Originally published in 1970, this book explores the role of concepts of disease in the social life of the Safwa of Tanzania, particularly through beliefs concerning witchcraft and sorcery. Examining Safwa ideas about the cuasation of disease and death and the use of aetiological terms in actual cases, it demonstrates a parallel between these ideas and terms, on the one hand and the Safwa system of social categories on the other. A descrption of the Safwa environment, way of life and social system is followed by an account of the concepts of death and disease and of their causes as revealed in ancestor rites, divination and autopsy. An analysis of case histories demonstrates that the cause assigned to a particular instance of illness or death depends upon the status relationship between discputing parties who are associated with the patient. The way in which the parallel between aetiological and social categoeis helps to control the outcome of disputes is also examined.
1. An Introduction to Mwanabantu Area 2. Disease, Death, Deviance and the Ancestors 3. Safwa Aetiological Categories 4. Aetiological Categories and the Diagnosis of Empongo 5. A Pragmatic Analysis of the Aetiology of Empongo 6. Conclusion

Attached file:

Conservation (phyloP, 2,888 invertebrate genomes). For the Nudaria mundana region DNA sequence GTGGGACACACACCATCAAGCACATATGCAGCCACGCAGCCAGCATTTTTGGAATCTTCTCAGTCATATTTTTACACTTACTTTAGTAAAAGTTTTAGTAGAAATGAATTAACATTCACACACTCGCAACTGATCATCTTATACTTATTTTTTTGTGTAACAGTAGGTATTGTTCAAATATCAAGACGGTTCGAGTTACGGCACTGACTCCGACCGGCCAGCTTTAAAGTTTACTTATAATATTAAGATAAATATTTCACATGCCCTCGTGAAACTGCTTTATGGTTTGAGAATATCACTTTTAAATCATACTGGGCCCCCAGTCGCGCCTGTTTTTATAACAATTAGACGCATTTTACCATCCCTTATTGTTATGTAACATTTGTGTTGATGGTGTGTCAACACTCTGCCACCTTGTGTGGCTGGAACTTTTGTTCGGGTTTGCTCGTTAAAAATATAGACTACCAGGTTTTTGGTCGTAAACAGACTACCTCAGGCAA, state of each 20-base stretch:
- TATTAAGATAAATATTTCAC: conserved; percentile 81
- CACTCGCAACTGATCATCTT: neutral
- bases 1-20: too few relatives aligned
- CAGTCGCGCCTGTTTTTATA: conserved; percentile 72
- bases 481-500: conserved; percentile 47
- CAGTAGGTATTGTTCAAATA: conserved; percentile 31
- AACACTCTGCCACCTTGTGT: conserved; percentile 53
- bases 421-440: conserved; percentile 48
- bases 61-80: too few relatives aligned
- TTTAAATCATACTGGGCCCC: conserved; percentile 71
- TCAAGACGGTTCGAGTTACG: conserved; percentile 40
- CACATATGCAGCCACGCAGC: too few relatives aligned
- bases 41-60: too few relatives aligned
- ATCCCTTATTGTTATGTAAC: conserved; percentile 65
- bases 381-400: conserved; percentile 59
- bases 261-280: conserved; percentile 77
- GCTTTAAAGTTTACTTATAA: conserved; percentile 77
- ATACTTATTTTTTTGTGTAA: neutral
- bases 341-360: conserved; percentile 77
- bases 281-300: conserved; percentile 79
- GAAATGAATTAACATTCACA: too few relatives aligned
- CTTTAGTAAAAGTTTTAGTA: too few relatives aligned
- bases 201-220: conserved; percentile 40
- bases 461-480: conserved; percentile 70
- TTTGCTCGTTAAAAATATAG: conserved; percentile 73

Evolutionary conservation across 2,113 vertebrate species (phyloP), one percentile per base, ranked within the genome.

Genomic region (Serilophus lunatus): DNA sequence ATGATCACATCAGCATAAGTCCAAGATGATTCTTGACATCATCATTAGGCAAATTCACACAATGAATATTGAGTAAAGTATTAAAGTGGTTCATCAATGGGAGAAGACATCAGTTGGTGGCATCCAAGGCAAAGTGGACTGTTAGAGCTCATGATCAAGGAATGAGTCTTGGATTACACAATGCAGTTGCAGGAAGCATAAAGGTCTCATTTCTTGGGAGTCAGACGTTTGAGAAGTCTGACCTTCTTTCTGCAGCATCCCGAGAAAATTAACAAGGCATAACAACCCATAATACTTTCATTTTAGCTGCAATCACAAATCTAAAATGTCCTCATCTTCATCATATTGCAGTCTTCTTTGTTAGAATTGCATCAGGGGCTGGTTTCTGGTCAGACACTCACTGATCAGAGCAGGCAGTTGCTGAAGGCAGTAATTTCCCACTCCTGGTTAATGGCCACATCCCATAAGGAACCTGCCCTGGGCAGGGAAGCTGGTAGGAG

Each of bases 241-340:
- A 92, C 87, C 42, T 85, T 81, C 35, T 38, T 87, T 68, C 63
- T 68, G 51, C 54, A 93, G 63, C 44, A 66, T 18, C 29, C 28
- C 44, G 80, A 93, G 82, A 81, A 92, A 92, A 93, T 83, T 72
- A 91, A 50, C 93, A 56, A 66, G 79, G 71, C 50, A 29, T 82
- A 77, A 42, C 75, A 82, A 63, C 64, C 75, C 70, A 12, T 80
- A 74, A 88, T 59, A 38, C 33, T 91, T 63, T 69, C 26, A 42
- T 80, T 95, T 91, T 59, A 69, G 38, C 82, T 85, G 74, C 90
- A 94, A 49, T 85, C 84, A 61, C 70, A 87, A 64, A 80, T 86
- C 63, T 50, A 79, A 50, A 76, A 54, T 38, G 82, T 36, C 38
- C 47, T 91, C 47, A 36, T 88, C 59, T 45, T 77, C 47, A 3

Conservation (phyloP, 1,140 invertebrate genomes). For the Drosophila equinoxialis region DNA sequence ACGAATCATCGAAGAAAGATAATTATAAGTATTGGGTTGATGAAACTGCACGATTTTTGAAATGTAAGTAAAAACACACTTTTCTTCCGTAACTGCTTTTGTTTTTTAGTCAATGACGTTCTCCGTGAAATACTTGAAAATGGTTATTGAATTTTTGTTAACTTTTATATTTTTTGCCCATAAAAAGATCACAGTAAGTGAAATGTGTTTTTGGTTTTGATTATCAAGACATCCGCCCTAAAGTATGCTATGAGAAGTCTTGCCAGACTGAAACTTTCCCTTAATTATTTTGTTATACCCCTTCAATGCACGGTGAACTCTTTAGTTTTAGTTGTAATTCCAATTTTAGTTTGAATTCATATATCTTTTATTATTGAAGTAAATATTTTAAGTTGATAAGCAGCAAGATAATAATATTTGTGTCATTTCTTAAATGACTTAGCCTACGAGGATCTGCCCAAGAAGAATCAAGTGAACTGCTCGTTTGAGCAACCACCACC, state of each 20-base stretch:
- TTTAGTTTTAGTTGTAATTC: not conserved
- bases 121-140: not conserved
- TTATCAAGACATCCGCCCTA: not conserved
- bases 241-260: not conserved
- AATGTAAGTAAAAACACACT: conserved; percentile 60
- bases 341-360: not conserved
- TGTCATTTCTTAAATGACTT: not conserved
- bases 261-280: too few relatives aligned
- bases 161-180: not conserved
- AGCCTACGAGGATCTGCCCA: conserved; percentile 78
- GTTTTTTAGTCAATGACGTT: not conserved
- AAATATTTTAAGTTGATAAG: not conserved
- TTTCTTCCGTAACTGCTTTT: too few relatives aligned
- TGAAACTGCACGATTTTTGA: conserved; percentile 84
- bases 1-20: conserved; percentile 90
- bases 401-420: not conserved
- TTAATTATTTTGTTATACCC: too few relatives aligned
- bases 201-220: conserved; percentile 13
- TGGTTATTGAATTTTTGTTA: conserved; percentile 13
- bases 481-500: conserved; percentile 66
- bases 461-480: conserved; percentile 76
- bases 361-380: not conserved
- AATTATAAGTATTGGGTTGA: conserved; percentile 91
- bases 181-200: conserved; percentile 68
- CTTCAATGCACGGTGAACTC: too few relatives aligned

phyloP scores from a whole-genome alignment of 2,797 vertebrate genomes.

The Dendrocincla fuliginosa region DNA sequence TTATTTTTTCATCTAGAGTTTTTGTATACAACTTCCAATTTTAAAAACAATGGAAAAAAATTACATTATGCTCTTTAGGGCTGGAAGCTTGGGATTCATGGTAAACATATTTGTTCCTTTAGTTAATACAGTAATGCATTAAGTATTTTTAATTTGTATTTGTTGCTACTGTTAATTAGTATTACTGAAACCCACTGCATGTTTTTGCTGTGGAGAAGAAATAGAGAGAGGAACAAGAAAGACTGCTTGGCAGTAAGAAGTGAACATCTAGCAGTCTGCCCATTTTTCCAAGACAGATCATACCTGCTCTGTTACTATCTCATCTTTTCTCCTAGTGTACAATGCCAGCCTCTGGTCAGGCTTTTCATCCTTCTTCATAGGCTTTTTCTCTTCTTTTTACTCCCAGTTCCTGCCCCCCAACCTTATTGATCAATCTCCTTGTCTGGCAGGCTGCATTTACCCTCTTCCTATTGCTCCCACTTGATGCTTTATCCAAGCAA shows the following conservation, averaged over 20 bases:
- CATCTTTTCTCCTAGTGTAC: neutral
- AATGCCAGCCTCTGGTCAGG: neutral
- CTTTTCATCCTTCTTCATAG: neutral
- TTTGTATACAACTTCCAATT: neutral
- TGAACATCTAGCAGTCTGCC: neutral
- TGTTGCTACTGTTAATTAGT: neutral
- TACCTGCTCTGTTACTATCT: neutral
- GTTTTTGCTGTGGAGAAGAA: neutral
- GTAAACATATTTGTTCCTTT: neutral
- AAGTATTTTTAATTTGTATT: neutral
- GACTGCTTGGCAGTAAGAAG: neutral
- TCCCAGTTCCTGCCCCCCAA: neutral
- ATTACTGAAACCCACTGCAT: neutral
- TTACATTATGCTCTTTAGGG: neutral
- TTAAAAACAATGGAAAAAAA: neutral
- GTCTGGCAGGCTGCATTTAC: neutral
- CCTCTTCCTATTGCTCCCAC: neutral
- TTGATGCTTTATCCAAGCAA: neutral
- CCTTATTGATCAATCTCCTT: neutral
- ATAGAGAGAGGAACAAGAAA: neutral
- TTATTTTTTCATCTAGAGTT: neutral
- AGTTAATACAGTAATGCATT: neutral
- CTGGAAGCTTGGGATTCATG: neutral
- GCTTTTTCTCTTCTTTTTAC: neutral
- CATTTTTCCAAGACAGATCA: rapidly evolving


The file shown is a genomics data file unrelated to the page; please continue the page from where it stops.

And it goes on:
Routledge is delighted to be re-issuing 79 volumes originally published between 1931 and 1988 in association with the International African Institute. Unavailable outside a few key libraries, many of these republished volumes were at the cutting edge of a fieldwork and ethnographic revolution in African anthropology in the decades after 1930. It involved the production of a wide body of fieldwork-based ethnographic documentation about the cultures of the different societies in Africa. Secondly, it saw a methodological turn to intense, localized investigations of cultural tradition and social change in a rapidly modernizing context. These investigations involved a more sustained and systematic, more professional and ‘scientific’ form of immersion and participant observation, than anything that had gone before. The sites of engagement were urban as well as rural; the pioneering researchers were female as well as male. No longer was the journal essay the repository of the latest research in the discipline, but rich ethnographies running into hundreds of pages.
The volumes are supplemented with maps, which will be available to view on https://www.routledge.com/ or available as pdfs from the publishers.